What did the explorers actually see? They recognized a reflection of their European society of aristocrats with their servants and servants. Many treatises arose on human nature and how the society of the 'Ancien Régime', the aristocratic society, the regimes of the European kingdoms, put them in chains.
The transition to democracy at the end of the 18th century and the beginning of the 19th century completely changed the view of nature - especially with regard to freedom. And the question you asked me is about that freedom. What is the concept of freedom when we speak of an explicit right to be lazy?
The freedom that we mean today is primarily independence, not being dependent. What you, what we call laziness, is the right to dispose of yourself. That is the alpha and omega of freedom in the 21st century. This gives me the second idea: I am free, but: doing nothing now brings me nothing but an expression of my freedom - freedom now not only means not having to obey any more - it also means the freedom to set a goal.
But if we want to continue using the concept of laziness, then laziness no longer means the lack of work - it is now about the deprivation of work. And especially the lack of own ambitions and projections for the future. This is also a question of individualism, because individualism sometimes also means tormenting obsessions in life.
And then laziness becomes the state in which there is no projection for the future, i.e. there is an inability to develop an idea for the future.
And now our history is accelerating, society is moving faster and faster. This acceleration of history comes from the acceleration of the cycles of production and consumption.
It gives us a kind of dizziness that we cannot get out of. But at the same time the acceleration leads to moments of pause. You take a deep breath, stand on the side of the road and say: Now let me live a little too!
And that is our laziness nowadays, it shows itself in those moments when, in the face of the acceleration of history, we are looking for a place where we are not haunted by the need to acquire this or that, or the Airbus, for example, still a little faster to have to produce than a Boeing and so on.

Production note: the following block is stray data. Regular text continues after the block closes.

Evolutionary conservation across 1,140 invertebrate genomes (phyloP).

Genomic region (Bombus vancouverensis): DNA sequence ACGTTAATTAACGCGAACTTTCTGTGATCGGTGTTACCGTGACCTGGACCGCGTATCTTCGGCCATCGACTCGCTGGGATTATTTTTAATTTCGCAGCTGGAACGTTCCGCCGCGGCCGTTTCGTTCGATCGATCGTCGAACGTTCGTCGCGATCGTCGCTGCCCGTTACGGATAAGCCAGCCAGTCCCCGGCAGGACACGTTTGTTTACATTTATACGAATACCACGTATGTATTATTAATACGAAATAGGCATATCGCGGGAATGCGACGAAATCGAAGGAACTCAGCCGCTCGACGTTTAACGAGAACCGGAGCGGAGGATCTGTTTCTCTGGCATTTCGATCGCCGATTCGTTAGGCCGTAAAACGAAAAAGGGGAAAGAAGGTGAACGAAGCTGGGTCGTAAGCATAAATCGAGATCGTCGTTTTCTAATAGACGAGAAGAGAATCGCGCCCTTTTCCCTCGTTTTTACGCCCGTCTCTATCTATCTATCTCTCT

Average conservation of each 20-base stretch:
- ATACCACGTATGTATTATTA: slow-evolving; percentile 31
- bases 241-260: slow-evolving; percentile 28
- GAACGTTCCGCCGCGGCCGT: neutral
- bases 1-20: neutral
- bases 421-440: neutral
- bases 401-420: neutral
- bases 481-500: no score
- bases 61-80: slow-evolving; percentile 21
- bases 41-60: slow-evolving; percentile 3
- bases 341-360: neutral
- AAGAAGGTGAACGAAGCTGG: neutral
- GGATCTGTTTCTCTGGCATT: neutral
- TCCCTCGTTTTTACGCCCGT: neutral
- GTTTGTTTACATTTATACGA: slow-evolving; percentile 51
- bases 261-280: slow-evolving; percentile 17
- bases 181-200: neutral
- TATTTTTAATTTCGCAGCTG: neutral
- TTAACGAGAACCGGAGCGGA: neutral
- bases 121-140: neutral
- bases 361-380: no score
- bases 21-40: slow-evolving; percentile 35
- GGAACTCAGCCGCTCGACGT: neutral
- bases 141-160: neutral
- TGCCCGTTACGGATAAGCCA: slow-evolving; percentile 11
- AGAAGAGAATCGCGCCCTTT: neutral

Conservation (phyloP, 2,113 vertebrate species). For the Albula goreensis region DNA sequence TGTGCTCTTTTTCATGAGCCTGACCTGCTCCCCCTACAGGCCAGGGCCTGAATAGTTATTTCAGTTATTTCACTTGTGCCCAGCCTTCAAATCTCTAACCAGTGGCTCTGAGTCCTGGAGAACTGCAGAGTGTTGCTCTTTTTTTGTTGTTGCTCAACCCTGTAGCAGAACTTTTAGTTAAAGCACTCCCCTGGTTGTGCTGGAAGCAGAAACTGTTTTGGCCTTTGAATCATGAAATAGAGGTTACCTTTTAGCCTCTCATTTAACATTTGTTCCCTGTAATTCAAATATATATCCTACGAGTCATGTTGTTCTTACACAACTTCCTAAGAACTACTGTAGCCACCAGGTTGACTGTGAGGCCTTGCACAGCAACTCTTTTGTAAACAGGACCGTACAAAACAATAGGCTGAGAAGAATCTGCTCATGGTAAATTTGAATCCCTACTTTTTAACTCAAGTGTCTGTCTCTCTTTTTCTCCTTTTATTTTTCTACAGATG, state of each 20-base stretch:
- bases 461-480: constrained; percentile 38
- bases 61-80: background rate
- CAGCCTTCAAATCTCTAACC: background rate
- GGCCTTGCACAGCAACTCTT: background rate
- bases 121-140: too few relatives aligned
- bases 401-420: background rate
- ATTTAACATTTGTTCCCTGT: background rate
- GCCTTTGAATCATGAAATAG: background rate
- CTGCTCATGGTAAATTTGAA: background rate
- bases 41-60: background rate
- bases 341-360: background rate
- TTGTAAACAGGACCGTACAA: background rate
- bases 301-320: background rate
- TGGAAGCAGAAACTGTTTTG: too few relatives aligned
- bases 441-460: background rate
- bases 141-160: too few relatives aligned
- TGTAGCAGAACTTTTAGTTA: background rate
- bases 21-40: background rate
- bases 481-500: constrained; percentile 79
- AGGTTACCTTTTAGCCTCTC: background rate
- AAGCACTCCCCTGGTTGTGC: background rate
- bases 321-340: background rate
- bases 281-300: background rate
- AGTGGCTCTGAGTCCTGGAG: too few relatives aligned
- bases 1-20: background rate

However, this approach is not the only possible one. There is also the other big vision, according to which - as soon as one has no more projections about the future - one has no more wishes. Our laziness may then take us exactly there: to be a person who no longer has any desires or desires. Someone who not only cannot make a projection for the future, but who even doesn't want a future. And then suddenly we feel a great fear of losing the desire, which initially only makes psychiatrists and psychologists richer.
Must grant everyone the right to be themselves
Lean cord: Too lazy to hope In this case, the historian advises using the services of present-day coping practices, while the visionary sees hopelessness as a strategy: the conflict of laziness can be used to come to terms with the past and to manage the future.
And what does the historian say when laziness is to become the utopia, the hope of always finding something even better that is no longer necessary? That would not necessarily be a negative thing for people, but also a great liberation. Maybe life without hope is possible after all ...
Smoke: What you are saying is only theoretically possible for me. If you have a son, daughter, brother or sister, someone close to you who suddenly starts to think like that, parents or siblings will say: What is he eating? What cricket has attacked him? Which demon came upon him? His next step will surely be drugs, and then he finally goes over to his artificial paradise of laxity.
Of course, there were and are societies that can do without projections of the future, societies that do not live in history. This was also one of the great utopias of the 19th century. The Orient was thought of as a place where time stood still: Nothing changes and that's why you can totally indulge in voluptuous pleasures. No history, no past, no future - there were such societies here too, of course not nowadays, but in the Middle Ages one valued in eternity that nothing more moves or changes at the moment. In contrast, we live in a historical society today, where there is a before and an after ... The laziness is also so interesting because it shows us that we are torn here and there. It reflects how every epoch, every time, every society or even every nation sees itself, it shows us our phantasms. And also what really drives us and our steadily advancing societies. Because if there is a counterpart to progress, it is laziness.
Lean cord: And laziness also shows how the visionary sees himself. Laziness - Mortal Sin or Virtue? My laziness is the lived pacifism against myself, because who stands particularly effectively in the way of the need to be lazy? Oneself.
Couldn't the whole catalog of human rights be summed up in two very simple statements: Everyone has the right to be unproductive and useless.
Smoke: We no longer even have to say "unproductive and useless", but simply grant everyone the right to be themselves - but always mindful of the illusion or assumption that there is a "self" at all.
Statements by our interlocutors reflect their own views. Deutschlandradio Kultur does not adopt statements made by its interlocutors in interviews and discussions.
(Decision of October 4, 2015)